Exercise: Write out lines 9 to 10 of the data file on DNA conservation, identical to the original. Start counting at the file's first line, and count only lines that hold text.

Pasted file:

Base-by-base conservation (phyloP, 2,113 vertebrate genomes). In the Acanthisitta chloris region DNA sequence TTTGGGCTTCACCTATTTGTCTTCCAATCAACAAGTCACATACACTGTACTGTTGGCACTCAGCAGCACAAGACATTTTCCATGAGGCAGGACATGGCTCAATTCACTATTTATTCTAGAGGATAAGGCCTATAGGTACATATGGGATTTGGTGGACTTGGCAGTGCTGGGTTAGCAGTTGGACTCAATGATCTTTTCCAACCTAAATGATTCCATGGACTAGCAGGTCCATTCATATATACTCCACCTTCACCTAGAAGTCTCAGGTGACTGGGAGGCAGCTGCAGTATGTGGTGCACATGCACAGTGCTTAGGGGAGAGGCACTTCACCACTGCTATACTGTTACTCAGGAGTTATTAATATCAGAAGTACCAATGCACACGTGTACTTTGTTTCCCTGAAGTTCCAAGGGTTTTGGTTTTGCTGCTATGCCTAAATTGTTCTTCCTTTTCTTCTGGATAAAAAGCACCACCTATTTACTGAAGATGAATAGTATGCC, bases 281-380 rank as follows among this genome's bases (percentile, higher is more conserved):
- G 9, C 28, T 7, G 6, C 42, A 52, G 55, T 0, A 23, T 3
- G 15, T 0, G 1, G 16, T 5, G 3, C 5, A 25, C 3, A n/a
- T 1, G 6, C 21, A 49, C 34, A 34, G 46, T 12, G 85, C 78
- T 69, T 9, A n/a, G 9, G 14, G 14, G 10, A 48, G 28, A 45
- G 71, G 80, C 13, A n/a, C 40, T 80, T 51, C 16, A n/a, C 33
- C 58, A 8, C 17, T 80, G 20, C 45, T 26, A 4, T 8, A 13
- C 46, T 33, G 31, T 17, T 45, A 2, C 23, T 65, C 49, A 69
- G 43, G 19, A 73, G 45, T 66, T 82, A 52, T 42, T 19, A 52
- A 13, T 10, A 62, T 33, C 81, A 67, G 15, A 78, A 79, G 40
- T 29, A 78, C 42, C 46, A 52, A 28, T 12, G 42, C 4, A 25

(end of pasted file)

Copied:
- G 43, G 19, A 73, G 45, T 66, T 82, A 52, T 42, T 19, A 52
- A 13, T 10, A 62, T 33, C 81, A 67, G 15, A 78, A 79, G 40